Managing With Grass
While we do spend a lot of time helping people struggling with the most serious ‘grass’ issues, there are those who manage their horses successfully with green grass in their diet.
Some have horses who don’t seem to become ‘affected’ or if they do, any issues tend to be on the mild-moderate end of the spectrum.
Other horse owners rent grazing, (keep their horse at livery or pay for agistment) and often have little or no control of their horse’s grass intake.
Use the following as your TOOLS:
Many horses only need the addition of GrazeEzy which works by helping to maintain proper internal pH when there is green grass in the diet.
Particularly when horses show signs of ‘increased excitability’ (eg spooky, over-reactive, agitated)
AlleviateC/SOS – feed high amounts while you build up the GrazeEzy which will take 7-10 days by which time you will observe improvements.
Alleviate Gold – the ‘next level’ tool for chronic and/or serious issues. For the majority, you will only need to feed one pack – the size of the pack would be proportional to the size of the horse.
Avoid processed/extruded feeds for ‘grass-affected’ horses because they are highly digestible and quickly metabolised. They work for ‘normal’ horses who are working hard but the last thing you want to do for a horse with health and behaviour problems is add quick release energy!
Generally, plain feeds like beet/copra/crushed linseed work fine for the vast majority of ‘grass-affected’ horses. Of course there are always exceptions.
It is easy to jump to false conclusions when the introduction of a new feed happens to coincide with either a change in the grass or the fact the horse’s metabolism just reached ‘tipping point’!
OBSERVE, COMPARE, ADJUST, REVIEW
NB For issues on the serious end of the spectrum such as those prone to laminitis, head-flicking or dangerous behaviour, it IS necessary to completely remove all green grass/clovers/Lucerne from their diet
Marshall Art and Zephyr enjoying their early morning hay on a frosty morning...
For those whose horses are out on grass here are some suggestions to help mitigate the effects despite seasonal and weather related changes in the grass:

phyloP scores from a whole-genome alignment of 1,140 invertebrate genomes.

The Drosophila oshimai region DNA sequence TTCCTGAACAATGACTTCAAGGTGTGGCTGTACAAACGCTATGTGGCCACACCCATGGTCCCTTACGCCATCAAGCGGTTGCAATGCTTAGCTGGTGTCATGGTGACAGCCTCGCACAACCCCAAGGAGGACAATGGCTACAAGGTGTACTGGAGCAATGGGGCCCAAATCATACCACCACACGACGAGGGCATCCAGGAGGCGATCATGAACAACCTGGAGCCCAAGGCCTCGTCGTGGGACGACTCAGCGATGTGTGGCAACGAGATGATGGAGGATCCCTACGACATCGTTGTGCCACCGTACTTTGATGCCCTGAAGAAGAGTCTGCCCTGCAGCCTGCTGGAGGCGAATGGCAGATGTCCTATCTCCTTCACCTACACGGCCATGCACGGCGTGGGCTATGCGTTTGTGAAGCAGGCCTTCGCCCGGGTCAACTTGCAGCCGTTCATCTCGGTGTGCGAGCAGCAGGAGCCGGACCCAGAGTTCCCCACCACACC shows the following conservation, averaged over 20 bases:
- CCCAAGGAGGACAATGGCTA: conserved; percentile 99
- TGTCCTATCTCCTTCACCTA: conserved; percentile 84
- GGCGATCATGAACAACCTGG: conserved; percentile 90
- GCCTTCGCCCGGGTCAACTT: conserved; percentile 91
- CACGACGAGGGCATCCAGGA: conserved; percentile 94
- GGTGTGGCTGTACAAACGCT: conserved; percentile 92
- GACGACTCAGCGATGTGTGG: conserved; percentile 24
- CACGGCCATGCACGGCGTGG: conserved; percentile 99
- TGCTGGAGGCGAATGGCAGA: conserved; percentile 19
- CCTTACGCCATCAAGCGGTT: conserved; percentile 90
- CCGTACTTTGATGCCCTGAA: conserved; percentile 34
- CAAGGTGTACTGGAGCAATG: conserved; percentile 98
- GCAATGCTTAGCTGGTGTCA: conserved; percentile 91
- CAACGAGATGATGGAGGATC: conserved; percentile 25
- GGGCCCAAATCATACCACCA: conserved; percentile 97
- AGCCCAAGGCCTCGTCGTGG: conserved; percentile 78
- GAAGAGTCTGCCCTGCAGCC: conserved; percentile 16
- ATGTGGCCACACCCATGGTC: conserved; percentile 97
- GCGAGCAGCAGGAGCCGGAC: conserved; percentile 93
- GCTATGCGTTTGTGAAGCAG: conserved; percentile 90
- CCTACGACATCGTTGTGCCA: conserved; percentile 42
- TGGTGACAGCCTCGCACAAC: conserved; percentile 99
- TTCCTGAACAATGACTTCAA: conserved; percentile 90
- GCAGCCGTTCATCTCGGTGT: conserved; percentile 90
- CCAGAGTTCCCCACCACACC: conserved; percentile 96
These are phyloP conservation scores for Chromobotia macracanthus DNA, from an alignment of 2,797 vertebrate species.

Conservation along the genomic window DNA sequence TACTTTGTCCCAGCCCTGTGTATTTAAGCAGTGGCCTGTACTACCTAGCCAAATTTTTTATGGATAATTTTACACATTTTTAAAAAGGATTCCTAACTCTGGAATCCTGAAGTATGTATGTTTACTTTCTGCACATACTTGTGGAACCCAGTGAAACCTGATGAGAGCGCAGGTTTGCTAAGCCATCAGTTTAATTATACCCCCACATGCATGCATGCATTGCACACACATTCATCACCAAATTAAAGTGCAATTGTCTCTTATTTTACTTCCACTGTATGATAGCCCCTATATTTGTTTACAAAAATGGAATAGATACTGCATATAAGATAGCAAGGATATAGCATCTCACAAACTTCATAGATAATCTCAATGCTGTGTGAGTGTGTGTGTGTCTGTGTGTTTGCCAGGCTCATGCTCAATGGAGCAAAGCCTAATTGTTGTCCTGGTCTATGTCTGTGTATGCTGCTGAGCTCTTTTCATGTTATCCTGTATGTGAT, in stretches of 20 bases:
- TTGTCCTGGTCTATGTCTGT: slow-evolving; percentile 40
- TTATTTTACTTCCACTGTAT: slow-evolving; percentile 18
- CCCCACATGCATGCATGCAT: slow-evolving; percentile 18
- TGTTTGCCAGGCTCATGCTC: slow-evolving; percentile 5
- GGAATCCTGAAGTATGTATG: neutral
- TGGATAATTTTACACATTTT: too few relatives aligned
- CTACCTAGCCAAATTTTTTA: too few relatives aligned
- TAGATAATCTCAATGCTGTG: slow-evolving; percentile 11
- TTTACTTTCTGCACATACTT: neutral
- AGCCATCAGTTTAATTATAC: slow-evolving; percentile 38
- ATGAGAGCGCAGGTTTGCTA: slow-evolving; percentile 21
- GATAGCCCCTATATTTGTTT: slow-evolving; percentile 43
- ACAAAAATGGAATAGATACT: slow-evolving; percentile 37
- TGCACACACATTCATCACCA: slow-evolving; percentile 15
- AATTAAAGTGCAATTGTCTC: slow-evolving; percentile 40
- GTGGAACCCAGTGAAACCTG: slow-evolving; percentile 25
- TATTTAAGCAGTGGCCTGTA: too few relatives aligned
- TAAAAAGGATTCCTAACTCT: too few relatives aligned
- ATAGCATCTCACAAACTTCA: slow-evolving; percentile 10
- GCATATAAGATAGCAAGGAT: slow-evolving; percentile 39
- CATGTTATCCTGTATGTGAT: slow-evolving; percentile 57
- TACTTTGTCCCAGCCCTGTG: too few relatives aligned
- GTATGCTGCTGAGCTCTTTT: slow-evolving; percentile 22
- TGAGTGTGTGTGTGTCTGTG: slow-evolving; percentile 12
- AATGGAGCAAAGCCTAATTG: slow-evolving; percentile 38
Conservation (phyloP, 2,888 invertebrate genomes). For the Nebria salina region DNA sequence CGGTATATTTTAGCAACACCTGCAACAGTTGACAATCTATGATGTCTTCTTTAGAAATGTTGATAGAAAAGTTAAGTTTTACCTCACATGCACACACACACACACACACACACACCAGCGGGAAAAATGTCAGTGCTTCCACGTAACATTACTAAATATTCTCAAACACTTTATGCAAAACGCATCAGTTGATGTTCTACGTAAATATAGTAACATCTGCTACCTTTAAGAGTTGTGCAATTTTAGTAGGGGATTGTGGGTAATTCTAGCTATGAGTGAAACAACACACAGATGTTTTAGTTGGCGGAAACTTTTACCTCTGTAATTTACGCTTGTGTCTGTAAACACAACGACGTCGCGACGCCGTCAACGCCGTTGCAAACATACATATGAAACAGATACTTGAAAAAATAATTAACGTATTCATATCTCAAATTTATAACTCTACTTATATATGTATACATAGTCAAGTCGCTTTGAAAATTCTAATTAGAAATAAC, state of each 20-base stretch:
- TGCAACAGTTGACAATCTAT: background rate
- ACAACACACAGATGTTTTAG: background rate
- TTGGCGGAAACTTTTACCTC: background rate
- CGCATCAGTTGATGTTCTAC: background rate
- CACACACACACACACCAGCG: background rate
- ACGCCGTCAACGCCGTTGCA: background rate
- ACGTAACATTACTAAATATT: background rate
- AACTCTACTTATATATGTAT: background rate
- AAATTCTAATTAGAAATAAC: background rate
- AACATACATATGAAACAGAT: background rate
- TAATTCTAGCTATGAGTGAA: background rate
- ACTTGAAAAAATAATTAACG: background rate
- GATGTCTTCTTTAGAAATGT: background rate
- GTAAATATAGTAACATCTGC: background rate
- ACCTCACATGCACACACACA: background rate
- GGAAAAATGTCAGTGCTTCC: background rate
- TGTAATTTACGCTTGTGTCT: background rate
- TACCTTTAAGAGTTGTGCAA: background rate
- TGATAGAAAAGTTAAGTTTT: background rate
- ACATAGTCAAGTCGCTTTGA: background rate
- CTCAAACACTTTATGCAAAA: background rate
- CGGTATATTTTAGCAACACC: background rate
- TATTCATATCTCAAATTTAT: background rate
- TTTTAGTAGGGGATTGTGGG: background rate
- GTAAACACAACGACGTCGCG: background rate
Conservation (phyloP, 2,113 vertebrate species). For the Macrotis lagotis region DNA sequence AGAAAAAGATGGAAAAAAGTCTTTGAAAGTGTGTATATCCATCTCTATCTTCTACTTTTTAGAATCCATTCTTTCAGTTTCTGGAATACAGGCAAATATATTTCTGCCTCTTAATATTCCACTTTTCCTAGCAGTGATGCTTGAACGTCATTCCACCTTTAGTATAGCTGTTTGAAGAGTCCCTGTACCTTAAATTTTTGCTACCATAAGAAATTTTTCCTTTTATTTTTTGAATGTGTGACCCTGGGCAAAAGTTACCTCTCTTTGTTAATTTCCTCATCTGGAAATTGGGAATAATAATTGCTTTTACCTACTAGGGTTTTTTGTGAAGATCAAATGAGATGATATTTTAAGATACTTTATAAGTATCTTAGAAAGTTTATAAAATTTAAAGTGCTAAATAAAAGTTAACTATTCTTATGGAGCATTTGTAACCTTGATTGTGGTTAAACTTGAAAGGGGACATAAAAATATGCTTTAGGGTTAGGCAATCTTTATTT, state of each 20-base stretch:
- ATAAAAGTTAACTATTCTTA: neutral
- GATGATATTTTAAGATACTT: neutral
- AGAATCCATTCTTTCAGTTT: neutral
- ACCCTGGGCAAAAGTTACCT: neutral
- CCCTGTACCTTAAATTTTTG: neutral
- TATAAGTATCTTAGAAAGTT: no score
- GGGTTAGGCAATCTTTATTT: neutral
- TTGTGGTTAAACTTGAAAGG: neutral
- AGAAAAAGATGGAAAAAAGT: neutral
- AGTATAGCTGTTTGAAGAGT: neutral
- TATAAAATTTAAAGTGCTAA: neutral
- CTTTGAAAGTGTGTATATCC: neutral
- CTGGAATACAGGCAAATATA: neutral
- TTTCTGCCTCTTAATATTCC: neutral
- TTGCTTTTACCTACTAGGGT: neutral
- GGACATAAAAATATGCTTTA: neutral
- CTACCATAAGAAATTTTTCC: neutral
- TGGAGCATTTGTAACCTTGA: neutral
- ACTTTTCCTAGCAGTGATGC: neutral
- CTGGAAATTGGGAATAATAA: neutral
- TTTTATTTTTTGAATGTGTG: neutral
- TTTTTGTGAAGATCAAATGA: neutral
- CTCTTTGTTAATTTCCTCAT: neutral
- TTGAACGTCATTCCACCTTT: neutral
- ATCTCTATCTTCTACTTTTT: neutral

• In spring, autumn and on frosty mornings make sure your horses get as much plain grass hay as they will eat. AM & PM where possible.
• Be mindful that green vegetative grass is already too high in potassium and nitrogen so avoid adding products that add to this load such as Lucerne/alfalfa, fresh herbs, seaweeds/kelps, molassed feeds.
• Keep hard-feeds PLAIN and add broad spectrum Premium Horse Minerals (Supreme Vit & Min in Australia) or Premium MVA to compensate for the fact domestic horses are confined behind fences and cannot roam and forage a wider variety of plants.
• Add Salt to feeds at a rate of 10gms per 100kg (rather than relying on a salt lick). ALL forage, whether it be green grass or hay is LOW in sodium and nowhere near meets the horse’s daily requirement.
• All the CHH products are formulated for the purpose of mitigating the effects of pasture grass. Bear in mind every horse is an individual and the grass growing on every property is different.
Understanding Frosted Grass and Winter Conditions
While a heavy frost can look spectacular and the accompanying fine sunny days are fabulous there are some points to understand.
In our experience this is yet another occasion where being solely focused on sugar levels in the horses forage is a big mistake.
Many horse owners have experienced, even in winter conditions of little to no growth, horses who still go down with laminitis, or become extra spooky/sensitive/aggressive and generally problematic.
Cool, wet conditions and heavy frosts on cool-season grasses (all species especially rye-grass, clover, cocksfoot), cause changes in their cellular structure and composition that can be harmful to livestock.
Sodium, calcium and magnesium all decrease while potassium and nitrate content increases.
Any conditions that stunt growth increase both potassium & nitrate accumulation in the plant.
Low night-time temperatures with or without freezing, or consecutive cloudy days where there is no sunshine to fuel photosynthesis, will slow down or prevent growth in all plants.
IF any sugars are manufactured during the day they will also not be used up in growth at night. Nitrates will accumulate in the base and lower parts of the plant.
This is what the horse is eating when on short, green grass especially if that is all he has to eat.
Excess nitrates are a major contributor to gastrointestinal problems - loud gut noises, abdominal discomfort, gaseous colics, FWS and diarrhea, all very common ‘winter ailments’.
If you don’t have access to a suitable grass free area here is what to do to minimise exposure:
Put out more hay, extra hay-nets or put out a big round so they don’t run out.
Get up that extra bit early to give them their hay/feeds (the ‘dressing-gown run’!)
Add salt to feeds rather than relying on salt licks**
Where possible avoid horses grazing shaded areas.
Avoid Lucerne/alfalfa hay – Lucerne/alfalfa is naturally high in potassium and accumulates nitrates in the leaves rather than the stems.
Pick up manure rather than harrowing
SHADED AREAS: while they are lower in sugars, plants that grow in the shade tend to be higher in nitrates than plants grown in full light because conversion of nitrates to amino acids and proteins is linked closely with photosynthesis (requiring light).
**BROODMARES: Such measures are CRITICAL for broodmares, according to Dr Swerczek DVM, to help avert laminitis, reproductive problems, early abortions and limb deformities in newborn foals.